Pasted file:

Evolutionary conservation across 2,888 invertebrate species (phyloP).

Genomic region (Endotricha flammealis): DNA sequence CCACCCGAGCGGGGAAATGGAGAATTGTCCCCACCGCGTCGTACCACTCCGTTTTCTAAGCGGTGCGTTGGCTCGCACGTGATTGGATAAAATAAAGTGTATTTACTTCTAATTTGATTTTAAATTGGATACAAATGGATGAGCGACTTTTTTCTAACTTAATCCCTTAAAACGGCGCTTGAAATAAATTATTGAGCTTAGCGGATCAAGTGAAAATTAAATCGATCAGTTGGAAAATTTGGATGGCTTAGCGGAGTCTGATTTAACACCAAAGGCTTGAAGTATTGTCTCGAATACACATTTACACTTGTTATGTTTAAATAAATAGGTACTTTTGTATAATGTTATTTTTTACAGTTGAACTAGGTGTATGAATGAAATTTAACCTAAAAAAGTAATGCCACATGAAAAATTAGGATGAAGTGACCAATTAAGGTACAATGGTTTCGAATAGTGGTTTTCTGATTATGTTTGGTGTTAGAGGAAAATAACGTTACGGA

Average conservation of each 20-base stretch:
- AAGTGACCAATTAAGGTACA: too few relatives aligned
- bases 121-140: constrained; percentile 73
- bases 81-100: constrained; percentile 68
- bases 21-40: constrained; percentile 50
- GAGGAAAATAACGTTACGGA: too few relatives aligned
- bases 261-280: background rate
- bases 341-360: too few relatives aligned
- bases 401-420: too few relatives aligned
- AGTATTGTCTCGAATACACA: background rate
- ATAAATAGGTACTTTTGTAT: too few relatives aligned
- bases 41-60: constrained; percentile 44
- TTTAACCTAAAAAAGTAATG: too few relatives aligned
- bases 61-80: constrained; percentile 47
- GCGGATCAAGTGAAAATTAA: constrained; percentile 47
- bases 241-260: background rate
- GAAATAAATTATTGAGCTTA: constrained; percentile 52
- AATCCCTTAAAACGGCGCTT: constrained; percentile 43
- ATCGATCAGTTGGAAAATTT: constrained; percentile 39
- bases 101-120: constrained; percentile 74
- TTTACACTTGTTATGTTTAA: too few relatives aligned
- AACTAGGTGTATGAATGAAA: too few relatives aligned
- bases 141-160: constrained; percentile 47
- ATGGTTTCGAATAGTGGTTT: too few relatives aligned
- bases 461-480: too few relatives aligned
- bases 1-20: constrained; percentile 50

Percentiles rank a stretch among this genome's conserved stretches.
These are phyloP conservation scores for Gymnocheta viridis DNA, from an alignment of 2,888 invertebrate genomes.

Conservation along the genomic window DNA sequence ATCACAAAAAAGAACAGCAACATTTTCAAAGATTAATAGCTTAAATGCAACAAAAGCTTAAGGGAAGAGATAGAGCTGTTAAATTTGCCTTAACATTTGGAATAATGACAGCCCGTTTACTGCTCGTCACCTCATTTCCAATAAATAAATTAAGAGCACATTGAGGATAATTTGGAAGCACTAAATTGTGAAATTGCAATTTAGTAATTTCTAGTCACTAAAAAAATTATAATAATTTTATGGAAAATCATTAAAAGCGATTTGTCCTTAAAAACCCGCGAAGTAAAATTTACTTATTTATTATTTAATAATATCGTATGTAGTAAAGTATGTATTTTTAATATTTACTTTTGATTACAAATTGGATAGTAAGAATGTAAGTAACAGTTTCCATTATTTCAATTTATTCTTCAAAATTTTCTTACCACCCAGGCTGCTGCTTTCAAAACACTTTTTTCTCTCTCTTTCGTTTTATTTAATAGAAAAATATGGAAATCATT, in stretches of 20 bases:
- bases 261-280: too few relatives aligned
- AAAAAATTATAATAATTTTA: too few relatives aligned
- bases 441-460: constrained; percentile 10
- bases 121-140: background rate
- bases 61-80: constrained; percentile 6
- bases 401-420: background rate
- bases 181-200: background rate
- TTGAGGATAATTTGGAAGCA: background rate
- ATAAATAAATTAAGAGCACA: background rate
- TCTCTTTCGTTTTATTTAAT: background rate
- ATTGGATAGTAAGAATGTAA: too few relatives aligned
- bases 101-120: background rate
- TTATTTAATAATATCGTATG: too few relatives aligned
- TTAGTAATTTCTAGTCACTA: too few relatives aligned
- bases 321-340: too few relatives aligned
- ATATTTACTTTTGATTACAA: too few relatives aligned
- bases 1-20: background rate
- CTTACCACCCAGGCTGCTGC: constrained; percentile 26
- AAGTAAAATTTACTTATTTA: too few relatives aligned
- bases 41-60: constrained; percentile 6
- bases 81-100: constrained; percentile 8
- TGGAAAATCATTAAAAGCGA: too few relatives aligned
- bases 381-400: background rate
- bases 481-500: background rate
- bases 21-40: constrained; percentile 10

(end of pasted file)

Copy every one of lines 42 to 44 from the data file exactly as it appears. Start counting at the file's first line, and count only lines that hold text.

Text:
- ATTGGATAGTAAGAATGTAA: too few relatives aligned
- bases 101-120: background rate
- TTATTTAATAATATCGTATG: too few relatives aligned